Visitor Surveys for Tourism | 5 Tips to Run Successful Market Research

Visitor surveys in the tourism industry are an excellent way to shed light on demographics, behaviors, and trends among populations coming to your region. Visitor surveys extend far beyond a single attraction. Visitors surveys are easy to implement for a destination, town, region, and even state.

No matter what your scope, a visitor survey can tackle your objectives. The scope of a visitor survey in tourism can range from organization to organization.

Some of the common objectives of a visitor survey are aimed to obtain answers for the following:

  1. Where do our visitors come from?
  2. What do they do when they arrive: destinations, time spent, etc.?
  3. How much do they spend in the area?
  4. Where do they stay when they arrive?
  5. Why do they visit? What are the main motivators?
  6. What can be done to make them visit more often?
  7. What resource(s) did they use to assist with navigating their itinerary?
  8. Where have they seen or heard information about the region in the past 6 months?
  9. Who are our visitors: age, gender, household income, children in household, etc.?
  10. How can we improve the ROI of our marketing outreach?

Wondering about who visits your region, why they visit, how much they spend, or how you can attract more visitors? Get these answers with a visitor survey for your tourism organization.

Do these objectives relate to you? If you need these answers, you have come to the right place. Visitor surveys are the key to obtaining these vital insights and information.

Here are 5 tips to help you with your next visitor survey for your tourism organization.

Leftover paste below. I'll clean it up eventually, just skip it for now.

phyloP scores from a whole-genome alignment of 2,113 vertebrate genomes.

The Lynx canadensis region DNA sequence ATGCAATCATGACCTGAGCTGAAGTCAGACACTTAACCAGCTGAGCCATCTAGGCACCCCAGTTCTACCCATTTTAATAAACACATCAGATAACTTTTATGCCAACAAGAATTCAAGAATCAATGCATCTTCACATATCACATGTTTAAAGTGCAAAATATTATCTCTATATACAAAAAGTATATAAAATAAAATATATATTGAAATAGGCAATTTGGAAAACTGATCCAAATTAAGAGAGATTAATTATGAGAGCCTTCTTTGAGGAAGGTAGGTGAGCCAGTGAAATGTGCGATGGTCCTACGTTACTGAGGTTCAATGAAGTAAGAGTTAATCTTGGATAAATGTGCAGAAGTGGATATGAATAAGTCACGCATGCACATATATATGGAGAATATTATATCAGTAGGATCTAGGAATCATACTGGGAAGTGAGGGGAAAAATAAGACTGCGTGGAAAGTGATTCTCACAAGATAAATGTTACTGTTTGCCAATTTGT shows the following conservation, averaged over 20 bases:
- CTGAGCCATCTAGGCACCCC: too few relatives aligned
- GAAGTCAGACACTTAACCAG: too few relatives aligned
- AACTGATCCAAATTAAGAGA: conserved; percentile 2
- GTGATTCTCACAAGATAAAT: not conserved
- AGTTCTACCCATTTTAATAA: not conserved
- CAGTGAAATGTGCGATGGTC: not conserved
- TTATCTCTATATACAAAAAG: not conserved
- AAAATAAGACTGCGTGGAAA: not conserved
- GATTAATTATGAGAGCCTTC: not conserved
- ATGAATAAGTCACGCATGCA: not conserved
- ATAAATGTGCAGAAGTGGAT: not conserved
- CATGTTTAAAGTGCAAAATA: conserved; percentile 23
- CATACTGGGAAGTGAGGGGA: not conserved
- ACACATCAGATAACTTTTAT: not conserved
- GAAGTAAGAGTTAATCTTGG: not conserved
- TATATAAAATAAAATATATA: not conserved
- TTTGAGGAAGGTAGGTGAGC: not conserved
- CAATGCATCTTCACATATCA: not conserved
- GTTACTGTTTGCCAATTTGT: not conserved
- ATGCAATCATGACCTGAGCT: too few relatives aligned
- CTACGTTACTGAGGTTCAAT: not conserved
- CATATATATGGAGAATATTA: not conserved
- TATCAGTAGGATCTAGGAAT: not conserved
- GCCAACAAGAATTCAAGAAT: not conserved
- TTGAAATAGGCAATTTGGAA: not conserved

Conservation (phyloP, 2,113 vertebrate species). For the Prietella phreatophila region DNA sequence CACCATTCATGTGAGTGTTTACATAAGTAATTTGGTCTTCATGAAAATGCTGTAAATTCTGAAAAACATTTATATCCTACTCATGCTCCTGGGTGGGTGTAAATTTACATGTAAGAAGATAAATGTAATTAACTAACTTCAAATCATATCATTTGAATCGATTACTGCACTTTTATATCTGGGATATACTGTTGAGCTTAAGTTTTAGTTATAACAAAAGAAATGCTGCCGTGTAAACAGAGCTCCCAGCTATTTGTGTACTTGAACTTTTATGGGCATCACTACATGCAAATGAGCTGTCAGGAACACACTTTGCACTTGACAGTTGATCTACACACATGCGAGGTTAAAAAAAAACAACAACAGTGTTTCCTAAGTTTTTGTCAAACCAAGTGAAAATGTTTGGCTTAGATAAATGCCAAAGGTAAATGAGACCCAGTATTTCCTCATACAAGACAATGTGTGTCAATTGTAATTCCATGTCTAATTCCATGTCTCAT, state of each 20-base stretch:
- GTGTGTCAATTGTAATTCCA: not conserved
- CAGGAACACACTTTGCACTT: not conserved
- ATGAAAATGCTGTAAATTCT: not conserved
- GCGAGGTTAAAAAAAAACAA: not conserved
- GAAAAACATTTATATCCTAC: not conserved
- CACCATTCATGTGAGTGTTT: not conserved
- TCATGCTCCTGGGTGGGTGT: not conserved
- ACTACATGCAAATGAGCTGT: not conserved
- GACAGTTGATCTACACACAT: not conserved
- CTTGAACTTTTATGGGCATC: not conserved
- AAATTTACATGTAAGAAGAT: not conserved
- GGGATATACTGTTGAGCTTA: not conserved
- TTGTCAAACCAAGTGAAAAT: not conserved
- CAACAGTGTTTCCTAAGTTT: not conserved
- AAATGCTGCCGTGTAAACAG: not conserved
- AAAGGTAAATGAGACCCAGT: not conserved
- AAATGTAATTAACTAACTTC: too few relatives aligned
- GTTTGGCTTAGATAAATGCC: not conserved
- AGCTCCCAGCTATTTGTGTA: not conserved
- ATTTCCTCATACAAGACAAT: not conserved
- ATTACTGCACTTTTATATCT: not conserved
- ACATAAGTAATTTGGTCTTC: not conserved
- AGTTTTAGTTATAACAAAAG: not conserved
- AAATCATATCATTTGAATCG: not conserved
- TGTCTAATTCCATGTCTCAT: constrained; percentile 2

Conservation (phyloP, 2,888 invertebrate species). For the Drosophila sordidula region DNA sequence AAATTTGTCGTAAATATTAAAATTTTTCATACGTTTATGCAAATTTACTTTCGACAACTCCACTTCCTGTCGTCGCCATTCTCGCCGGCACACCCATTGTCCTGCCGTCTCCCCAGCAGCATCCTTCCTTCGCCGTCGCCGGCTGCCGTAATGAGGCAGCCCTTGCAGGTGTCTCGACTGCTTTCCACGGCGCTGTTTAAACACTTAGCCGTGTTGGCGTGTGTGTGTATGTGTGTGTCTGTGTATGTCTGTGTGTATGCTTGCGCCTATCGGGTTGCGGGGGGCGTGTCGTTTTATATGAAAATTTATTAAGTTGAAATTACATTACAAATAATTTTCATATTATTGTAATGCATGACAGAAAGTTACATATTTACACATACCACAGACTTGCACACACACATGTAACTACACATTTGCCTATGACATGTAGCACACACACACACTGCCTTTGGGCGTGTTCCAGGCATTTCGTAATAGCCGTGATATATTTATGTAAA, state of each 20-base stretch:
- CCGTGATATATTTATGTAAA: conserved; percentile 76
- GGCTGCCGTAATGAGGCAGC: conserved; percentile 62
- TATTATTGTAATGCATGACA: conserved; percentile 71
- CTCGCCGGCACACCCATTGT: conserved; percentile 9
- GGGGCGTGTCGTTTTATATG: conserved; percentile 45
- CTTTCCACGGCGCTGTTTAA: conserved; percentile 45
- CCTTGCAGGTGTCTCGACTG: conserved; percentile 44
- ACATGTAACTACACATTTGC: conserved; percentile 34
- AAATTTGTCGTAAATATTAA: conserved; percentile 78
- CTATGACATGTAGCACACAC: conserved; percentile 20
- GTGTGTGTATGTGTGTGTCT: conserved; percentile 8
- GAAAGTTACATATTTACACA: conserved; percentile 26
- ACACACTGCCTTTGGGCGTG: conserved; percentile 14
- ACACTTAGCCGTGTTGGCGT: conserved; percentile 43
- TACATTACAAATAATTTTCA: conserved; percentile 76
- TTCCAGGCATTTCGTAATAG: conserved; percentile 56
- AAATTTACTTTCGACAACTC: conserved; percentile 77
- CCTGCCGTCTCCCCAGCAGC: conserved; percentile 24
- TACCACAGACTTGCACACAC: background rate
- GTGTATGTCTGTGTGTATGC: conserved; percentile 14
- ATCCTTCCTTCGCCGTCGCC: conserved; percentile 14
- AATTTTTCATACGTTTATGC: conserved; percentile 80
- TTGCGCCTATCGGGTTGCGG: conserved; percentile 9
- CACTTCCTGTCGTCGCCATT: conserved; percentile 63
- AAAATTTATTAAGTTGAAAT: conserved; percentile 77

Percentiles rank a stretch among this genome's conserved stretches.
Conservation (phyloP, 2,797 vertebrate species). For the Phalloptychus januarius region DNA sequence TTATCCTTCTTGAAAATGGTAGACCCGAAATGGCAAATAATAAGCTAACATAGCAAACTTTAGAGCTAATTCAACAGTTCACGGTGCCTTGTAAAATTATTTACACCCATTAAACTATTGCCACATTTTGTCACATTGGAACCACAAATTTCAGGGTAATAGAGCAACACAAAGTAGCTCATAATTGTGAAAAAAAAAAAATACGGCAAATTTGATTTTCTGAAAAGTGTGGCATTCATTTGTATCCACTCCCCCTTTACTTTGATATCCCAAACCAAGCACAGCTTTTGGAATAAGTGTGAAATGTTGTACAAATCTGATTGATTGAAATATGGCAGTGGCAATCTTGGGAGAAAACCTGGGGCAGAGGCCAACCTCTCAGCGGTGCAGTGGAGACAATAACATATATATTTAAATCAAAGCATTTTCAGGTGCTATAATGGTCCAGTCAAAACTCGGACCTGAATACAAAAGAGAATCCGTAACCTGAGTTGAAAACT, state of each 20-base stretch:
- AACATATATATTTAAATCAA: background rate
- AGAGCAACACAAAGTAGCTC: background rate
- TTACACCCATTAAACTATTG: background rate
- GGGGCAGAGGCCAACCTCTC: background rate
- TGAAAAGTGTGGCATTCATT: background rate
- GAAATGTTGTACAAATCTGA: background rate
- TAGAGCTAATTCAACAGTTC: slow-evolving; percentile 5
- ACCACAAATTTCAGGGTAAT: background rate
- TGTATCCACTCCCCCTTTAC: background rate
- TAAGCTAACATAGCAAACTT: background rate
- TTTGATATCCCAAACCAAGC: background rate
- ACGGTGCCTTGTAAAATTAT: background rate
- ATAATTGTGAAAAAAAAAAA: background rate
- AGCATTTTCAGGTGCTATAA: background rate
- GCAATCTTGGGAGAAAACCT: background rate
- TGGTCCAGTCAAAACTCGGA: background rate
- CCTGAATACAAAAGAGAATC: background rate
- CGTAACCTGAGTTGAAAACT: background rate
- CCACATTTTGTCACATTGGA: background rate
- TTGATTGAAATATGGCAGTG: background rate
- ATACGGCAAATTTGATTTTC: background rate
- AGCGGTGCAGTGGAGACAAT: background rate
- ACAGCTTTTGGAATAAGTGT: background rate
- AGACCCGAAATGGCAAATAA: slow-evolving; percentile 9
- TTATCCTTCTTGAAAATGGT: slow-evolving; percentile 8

Tip 1: Check Your Sample Sources

Many travel and tourism organizations have access to visitor databases. This could be opt-in email lists or other databases which collected visitor information. Work with other agencies and organizations in your region to see what is available.

Essentially, this data you have collected in-house is free. If you have an opt-in list we suggest using this as your starting point for your survey. Although there is some bias with the list (e.g. those who were interested enough to offer contact information), the ability to send invites out for a survey at no charge outweigh the negatives.

If you do not have sample on-hand or you would like to obtain a more random sample, consider using: (1) a rented email list or market research panel or (2) posting paid social media advertisements to your targeted population.

This is accomplished by understanding your core market area. If you know 80% of your visitors come from 3 states, you should focus your email or panel invitations along with any social media outreach in the same areas. Both of these options incur additional costs and fees that would not be necessary if you had an in-house database to use for invitations.


Tip 2: Go Online, Go Mobile

No other methodology offers a better solution. Online surveys are cost-effective, timely, and offer high quality responses. Done are the days of phone surveys and in many cases mail surveys which take a lot of time to execute and fees to budget for.

All age groups are at least somewhat familiar with technology and email. Heck, even those 65+ are reachable on Facebook nowadays. Online surveys open up ways to collect data cost efficiently and quickly for a fraction of the cost.

Last year marked the first time in the market research where more online survey responses were submitted via mobile device than any other device (e.g. desktop or laptop). What this means is you have to design your survey as mobile-friendly first, desktop second, tablet third.